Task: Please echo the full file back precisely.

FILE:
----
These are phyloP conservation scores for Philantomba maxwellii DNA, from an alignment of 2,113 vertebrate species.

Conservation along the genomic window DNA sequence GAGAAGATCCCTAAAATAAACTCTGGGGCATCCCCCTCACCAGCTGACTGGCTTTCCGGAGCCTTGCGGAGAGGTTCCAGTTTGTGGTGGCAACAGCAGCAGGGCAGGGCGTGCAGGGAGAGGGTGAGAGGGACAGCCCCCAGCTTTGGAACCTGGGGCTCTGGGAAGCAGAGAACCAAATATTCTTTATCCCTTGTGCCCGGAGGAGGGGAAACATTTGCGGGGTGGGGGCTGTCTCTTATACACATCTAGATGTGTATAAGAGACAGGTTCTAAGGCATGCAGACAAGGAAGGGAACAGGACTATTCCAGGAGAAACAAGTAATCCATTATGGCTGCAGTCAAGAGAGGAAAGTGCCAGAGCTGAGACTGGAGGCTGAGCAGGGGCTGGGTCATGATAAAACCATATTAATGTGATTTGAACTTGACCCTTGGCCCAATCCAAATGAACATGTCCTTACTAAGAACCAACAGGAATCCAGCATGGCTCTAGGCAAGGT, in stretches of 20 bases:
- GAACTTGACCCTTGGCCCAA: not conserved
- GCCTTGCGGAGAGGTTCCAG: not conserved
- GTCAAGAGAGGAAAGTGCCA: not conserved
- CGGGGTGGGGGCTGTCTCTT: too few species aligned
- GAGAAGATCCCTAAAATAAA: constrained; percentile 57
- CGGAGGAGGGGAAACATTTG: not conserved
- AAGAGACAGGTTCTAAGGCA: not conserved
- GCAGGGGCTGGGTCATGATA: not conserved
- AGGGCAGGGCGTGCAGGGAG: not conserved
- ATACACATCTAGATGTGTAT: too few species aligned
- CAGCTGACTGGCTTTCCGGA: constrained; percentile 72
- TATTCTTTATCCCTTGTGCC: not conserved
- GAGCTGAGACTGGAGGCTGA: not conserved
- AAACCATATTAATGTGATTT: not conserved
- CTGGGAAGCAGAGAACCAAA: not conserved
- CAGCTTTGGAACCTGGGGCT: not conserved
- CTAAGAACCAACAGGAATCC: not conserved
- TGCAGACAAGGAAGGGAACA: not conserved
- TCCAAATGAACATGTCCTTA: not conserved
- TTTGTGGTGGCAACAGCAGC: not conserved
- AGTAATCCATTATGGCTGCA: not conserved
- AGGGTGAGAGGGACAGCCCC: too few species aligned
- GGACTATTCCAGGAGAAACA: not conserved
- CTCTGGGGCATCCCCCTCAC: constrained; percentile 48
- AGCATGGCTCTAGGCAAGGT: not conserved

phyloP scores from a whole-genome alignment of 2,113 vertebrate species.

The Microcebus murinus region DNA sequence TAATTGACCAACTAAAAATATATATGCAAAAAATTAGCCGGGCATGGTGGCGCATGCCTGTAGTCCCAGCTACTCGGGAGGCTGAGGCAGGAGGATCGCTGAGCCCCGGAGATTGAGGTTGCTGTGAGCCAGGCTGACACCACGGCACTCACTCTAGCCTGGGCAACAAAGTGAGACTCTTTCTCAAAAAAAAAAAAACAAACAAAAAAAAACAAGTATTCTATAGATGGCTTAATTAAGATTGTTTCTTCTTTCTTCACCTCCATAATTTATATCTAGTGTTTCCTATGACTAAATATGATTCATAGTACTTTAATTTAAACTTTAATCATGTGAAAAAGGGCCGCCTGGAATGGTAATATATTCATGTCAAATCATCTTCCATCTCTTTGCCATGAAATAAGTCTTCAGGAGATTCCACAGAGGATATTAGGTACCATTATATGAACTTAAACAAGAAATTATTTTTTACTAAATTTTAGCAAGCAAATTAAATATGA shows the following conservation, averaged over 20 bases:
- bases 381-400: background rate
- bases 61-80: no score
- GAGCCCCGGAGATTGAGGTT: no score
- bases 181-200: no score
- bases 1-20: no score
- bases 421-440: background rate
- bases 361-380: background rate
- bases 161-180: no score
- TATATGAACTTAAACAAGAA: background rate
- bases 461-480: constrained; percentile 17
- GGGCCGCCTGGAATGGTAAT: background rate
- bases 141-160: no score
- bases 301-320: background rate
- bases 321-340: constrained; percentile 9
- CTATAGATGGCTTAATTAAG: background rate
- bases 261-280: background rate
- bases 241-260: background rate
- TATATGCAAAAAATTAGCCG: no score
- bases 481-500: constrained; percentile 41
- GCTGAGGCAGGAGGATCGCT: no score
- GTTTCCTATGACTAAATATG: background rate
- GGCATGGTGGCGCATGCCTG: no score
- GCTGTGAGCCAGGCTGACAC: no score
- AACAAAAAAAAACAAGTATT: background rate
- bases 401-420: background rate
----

These are phyloP conservation scores for Philantomba maxwellii DNA, from an alignment of 2,113 vertebrate species.

Conservation along the genomic window DNA sequence GAGAAGATCCCTAAAATAAACTCTGGGGCATCCCCCTCACCAGCTGACTGGCTTTCCGGAGCCTTGCGGAGAGGTTCCAGTTTGTGGTGGCAACAGCAGCAGGGCAGGGCGTGCAGGGAGAGGGTGAGAGGGACAGCCCCCAGCTTTGGAACCTGGGGCTCTGGGAAGCAGAGAACCAAATATTCTTTATCCCTTGTGCCCGGAGGAGGGGAAACATTTGCGGGGTGGGGGCTGTCTCTTATACACATCTAGATGTGTATAAGAGACAGGTTCTAAGGCATGCAGACAAGGAAGGGAACAGGACTATTCCAGGAGAAACAAGTAATCCATTATGGCTGCAGTCAAGAGAGGAAAGTGCCAGAGCTGAGACTGGAGGCTGAGCAGGGGCTGGGTCATGATAAAACCATATTAATGTGATTTGAACTTGACCCTTGGCCCAATCCAAATGAACATGTCCTTACTAAGAACCAACAGGAATCCAGCATGGCTCTAGGCAAGGT, in stretches of 20 bases:
- GAACTTGACCCTTGGCCCAA: not conserved
- GCCTTGCGGAGAGGTTCCAG: not conserved
- GTCAAGAGAGGAAAGTGCCA: not conserved
- CGGGGTGGGGGCTGTCTCTT: too few species aligned
- GAGAAGATCCCTAAAATAAA: constrained; percentile 57
- CGGAGGAGGGGAAACATTTG: not conserved
- AAGAGACAGGTTCTAAGGCA: not conserved
- GCAGGGGCTGGGTCATGATA: not conserved
- AGGGCAGGGCGTGCAGGGAG: not conserved
- ATACACATCTAGATGTGTAT: too few species aligned
- CAGCTGACTGGCTTTCCGGA: constrained; percentile 72
- TATTCTTTATCCCTTGTGCC: not conserved
- GAGCTGAGACTGGAGGCTGA: not conserved
- AAACCATATTAATGTGATTT: not conserved
- CTGGGAAGCAGAGAACCAAA: not conserved
- CAGCTTTGGAACCTGGGGCT: not conserved
- CTAAGAACCAACAGGAATCC: not conserved
- TGCAGACAAGGAAGGGAACA: not conserved
- TCCAAATGAACATGTCCTTA: not conserved
- TTTGTGGTGGCAACAGCAGC: not conserved
- AGTAATCCATTATGGCTGCA: not conserved
- AGGGTGAGAGGGACAGCCCC: too few species aligned
- GGACTATTCCAGGAGAAACA: not conserved
- CTCTGGGGCATCCCCCTCAC: constrained; percentile 48
- AGCATGGCTCTAGGCAAGGT: not conserved

phyloP scores from a whole-genome alignment of 2,113 vertebrate species.

The Microcebus murinus region DNA sequence TAATTGACCAACTAAAAATATATATGCAAAAAATTAGCCGGGCATGGTGGCGCATGCCTGTAGTCCCAGCTACTCGGGAGGCTGAGGCAGGAGGATCGCTGAGCCCCGGAGATTGAGGTTGCTGTGAGCCAGGCTGACACCACGGCACTCACTCTAGCCTGGGCAACAAAGTGAGACTCTTTCTCAAAAAAAAAAAAACAAACAAAAAAAAACAAGTATTCTATAGATGGCTTAATTAAGATTGTTTCTTCTTTCTTCACCTCCATAATTTATATCTAGTGTTTCCTATGACTAAATATGATTCATAGTACTTTAATTTAAACTTTAATCATGTGAAAAAGGGCCGCCTGGAATGGTAATATATTCATGTCAAATCATCTTCCATCTCTTTGCCATGAAATAAGTCTTCAGGAGATTCCACAGAGGATATTAGGTACCATTATATGAACTTAAACAAGAAATTATTTTTTACTAAATTTTAGCAAGCAAATTAAATATGA shows the following conservation, averaged over 20 bases:
- bases 381-400: background rate
- bases 61-80: no score
- GAGCCCCGGAGATTGAGGTT: no score
- bases 181-200: no score
- bases 1-20: no score
- bases 421-440: background rate
- bases 361-380: background rate
- bases 161-180: no score
- TATATGAACTTAAACAAGAA: background rate
- bases 461-480: constrained; percentile 17
- GGGCCGCCTGGAATGGTAAT: background rate
- bases 141-160: no score
- bases 301-320: background rate
- bases 321-340: constrained; percentile 9
- CTATAGATGGCTTAATTAAG: background rate
- bases 261-280: background rate
- bases 241-260: background rate
- TATATGCAAAAAATTAGCCG: no score
- bases 481-500: constrained; percentile 41
- GCTGAGGCAGGAGGATCGCT: no score
- GTTTCCTATGACTAAATATG: background rate
- GGCATGGTGGCGCATGCCTG: no score
- GCTGTGAGCCAGGCTGACAC: no score
- AACAAAAAAAAACAAGTATT: background rate
- bases 401-420: background rate